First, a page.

On World Food Day, Leave No One Behind | Opinion

The theme for World Food Day is "Leave No One Behind."

"We need to build a sustainable world where everyone, everywhere has regular access to enough nutritious food. No one should be left behind," the U.N. Food Agriculture Organization stated.

There are steps you can take today to ensure that those in need have food to survive.

To start support the Rhode-Island nonprofit Edesia, which produces the peanut paste Plumpy'Nut. The paste helps save the lives of millions of infants worldwide who are most vulnerable to deadly malnutrition. This miracle food sustains severely malnourished babies. Donating to Edesia and supporting their work as a supplier of Plumpy'Nut to the World Food Program (WFP), UNICEF and other charities will assist many.

Women offload food at Nyal port
Women offload food at Nyal Port, Unity State in South Sudan, where the World Food Program transports food via canoe to avoid costly airdrops. Photo Courtesy of Eulalia Berlang/WFP

Contacting your local representatives to back delivering Plumpy'Nut to malnourished infants around the globe is also a great start. Each child deserves Plumpy'Nut when their life is on the line. Currently there are too many shortages in supply of life-saving foods for babies. More funding is needed to save more lives. Be an ambassador for a global infant feeding program so no child starves to death.

Awareness is key. Malnutrition emergencies rarely get media coverage, until often it's too late. You can help change that by speaking up for the hungry. It's needed now more than ever.

Food aid programs for infants are getting cut because of low funds, while others are never able to get off the ground. This is especially devastating to Yemen, where children are suffering from malnutrition as a civil war worsens hunger. The World Food Program has been forced to suspend infant malnutrition prevention programs there.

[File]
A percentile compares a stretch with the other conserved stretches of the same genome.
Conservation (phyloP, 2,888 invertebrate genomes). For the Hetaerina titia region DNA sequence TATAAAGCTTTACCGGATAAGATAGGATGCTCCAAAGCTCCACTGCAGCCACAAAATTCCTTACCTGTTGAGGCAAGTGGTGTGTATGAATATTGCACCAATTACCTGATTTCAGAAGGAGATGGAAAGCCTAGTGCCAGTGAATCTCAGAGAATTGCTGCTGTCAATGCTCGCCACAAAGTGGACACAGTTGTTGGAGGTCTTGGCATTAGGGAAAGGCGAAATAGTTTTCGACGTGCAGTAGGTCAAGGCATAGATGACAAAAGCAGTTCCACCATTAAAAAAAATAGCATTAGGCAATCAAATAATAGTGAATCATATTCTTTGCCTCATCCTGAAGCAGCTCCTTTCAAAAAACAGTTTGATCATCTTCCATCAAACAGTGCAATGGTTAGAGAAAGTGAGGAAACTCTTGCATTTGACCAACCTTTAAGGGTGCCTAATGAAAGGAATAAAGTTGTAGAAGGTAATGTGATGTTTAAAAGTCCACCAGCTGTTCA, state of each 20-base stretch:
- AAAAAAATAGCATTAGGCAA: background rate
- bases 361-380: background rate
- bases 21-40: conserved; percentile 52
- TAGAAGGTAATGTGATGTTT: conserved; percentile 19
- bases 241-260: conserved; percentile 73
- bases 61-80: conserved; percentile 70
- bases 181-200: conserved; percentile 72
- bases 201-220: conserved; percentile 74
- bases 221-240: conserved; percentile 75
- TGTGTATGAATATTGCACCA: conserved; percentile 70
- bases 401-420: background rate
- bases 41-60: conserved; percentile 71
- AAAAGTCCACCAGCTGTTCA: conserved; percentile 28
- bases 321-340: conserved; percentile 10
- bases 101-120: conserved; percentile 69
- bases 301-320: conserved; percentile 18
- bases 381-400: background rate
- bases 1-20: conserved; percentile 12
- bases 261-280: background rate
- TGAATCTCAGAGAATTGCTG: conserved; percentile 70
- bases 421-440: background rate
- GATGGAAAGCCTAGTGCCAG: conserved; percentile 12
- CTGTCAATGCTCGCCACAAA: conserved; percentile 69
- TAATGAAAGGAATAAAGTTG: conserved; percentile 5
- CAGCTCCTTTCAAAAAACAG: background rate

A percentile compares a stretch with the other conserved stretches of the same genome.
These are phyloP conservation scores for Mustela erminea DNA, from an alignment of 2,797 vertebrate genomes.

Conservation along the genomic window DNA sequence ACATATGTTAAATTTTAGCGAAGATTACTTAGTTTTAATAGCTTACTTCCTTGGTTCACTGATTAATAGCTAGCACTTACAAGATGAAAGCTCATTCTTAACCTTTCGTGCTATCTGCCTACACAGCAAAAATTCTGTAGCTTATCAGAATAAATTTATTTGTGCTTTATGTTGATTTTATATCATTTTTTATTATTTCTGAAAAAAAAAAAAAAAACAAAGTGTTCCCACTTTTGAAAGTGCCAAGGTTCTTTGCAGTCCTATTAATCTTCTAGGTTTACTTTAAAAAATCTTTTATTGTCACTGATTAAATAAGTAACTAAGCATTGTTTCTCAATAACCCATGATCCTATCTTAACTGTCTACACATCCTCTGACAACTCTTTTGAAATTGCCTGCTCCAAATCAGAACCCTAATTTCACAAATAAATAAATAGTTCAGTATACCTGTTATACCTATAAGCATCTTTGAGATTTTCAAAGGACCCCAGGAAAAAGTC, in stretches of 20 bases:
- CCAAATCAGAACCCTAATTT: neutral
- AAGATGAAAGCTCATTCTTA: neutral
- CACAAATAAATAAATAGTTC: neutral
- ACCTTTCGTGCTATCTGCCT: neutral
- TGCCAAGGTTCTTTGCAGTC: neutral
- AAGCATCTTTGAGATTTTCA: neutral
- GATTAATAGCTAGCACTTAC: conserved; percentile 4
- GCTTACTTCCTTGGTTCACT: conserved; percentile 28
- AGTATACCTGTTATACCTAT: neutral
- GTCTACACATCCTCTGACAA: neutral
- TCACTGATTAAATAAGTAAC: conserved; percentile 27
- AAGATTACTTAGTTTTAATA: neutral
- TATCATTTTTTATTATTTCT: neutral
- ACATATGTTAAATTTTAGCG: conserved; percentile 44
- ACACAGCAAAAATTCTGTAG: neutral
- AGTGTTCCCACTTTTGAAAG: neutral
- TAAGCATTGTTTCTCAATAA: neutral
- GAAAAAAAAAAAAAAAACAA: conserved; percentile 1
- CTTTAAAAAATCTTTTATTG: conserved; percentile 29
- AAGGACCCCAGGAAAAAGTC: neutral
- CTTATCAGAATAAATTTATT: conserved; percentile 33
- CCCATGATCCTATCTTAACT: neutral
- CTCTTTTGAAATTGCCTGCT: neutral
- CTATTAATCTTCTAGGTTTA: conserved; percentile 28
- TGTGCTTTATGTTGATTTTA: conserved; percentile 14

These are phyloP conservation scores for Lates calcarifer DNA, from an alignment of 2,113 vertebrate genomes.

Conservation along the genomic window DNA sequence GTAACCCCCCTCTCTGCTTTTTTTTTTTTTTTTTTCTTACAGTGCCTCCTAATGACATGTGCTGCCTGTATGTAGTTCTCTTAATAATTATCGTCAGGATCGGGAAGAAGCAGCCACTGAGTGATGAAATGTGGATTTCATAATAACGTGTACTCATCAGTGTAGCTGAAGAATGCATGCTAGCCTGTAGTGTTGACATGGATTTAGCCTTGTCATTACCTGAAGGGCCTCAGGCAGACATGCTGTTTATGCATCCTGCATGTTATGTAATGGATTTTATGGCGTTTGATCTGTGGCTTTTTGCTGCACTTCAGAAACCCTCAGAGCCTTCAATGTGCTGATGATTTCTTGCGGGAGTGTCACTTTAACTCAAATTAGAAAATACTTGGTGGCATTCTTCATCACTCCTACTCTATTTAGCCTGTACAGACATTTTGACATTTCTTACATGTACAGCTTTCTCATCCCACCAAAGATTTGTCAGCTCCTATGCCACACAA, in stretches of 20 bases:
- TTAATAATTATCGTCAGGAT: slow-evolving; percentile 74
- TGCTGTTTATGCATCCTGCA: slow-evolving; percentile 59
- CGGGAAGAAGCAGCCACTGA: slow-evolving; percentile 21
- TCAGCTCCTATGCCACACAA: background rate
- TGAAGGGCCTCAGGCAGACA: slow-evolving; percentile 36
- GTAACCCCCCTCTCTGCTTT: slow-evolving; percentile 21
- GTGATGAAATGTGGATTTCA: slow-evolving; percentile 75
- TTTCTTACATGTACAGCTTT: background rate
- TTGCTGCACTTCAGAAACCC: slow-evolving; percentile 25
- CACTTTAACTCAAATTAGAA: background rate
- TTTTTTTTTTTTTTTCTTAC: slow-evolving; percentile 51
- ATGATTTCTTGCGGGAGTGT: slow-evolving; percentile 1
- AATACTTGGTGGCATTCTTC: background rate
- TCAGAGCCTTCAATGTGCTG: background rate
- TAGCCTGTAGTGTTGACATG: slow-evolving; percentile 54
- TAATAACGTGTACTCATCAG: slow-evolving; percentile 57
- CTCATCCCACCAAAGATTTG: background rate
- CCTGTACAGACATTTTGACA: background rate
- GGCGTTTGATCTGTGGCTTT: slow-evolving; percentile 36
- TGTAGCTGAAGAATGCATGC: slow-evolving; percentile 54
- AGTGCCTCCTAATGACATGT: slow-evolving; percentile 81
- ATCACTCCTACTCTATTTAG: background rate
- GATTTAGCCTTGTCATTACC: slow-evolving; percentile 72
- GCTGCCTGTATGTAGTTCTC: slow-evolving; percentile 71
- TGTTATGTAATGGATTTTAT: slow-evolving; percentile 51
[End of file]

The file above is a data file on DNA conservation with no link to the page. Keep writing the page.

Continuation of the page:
Time is a key factor as infants need nutrition in the crucial first 1,000 days of life. Without this food they will be stunted for life, or they may perish. Infants are going hungry in war zones, impoverished regions, and drought and flooded areas. Many could be saved if we prioritized getting them emergency foods like Plumpy'Nut and implementing preventive measures.

Yemenis receive food aid
Yemenis who were affected greatly by eight years of conflict, blockade, and economic crisis receive humanitarian aid on Sept. 29, 2022, in Sana'a, Yemen. Mohammed Hamoud/Getty Images

In Somalia, Ethiopia and Kenya, where drought is very extreme, families are walking for miles to find even the smallest bit of food or water. "We are seeing children arrive after incredibly long and difficult journeys. ... Far too many of them are dying within 48 hours because they are too sick and too malnourished to have a fighting chance at survival," said Raphael Veicht, Doctors Without Borders emergency coordinator in Ethiopia.

On World Food Day write a letter to Congress, urging them to increase funding for global food aid and support global infant feeding initiatives and school meals. Every child should be able to receive infant feeding and school meals so they can grow healthily.

Funding is very low for hunger relief missions overseas, which limits the ability of charities to provide life-saving aid. The charity Action Against Hunger released a new report stating that "only 7% of appeals for urgent hunger-related funding through the UN humanitarian system are filled, leaving a hunger funding gap of 93%."

As more disasters are likely to happen, more urgent funding is required.

The recent flooding in Pakistan has drastically worsened hunger there, along with food security and malnutrition, according to the WFP. An estimated increase from 7.2 million to over 14 million people will need emergency food assistance there.

In Haiti, civil unrest has worsened hunger and increase malnutrition among children. And many other countries are in need of help.

Struggling livestock goats and farmer
Struggling livestock goats and farmer are seen during drought in Qarqora, Galmudug in Somalia. Photo Courtesy of Geneva Costopulos/WFP

On World Food Day have your favorite meal, add up the cost and donate that amount to a charity fighting hunger. In this way you share your favorite meal with the needy a world away and help save someone battling hunger.

William Lambers is an author who partnered with the U.N. World Food Program (WFP) on the book Ending World Hunger. His writings have been published by The Washington Post, History News Network, Cleveland's The Plain Dealer and many other news outlets. Lambers recently volunteered to write the Hunger Heroes section of WFP's online learning game Freerice.

The views expressed in this article are the writer's own.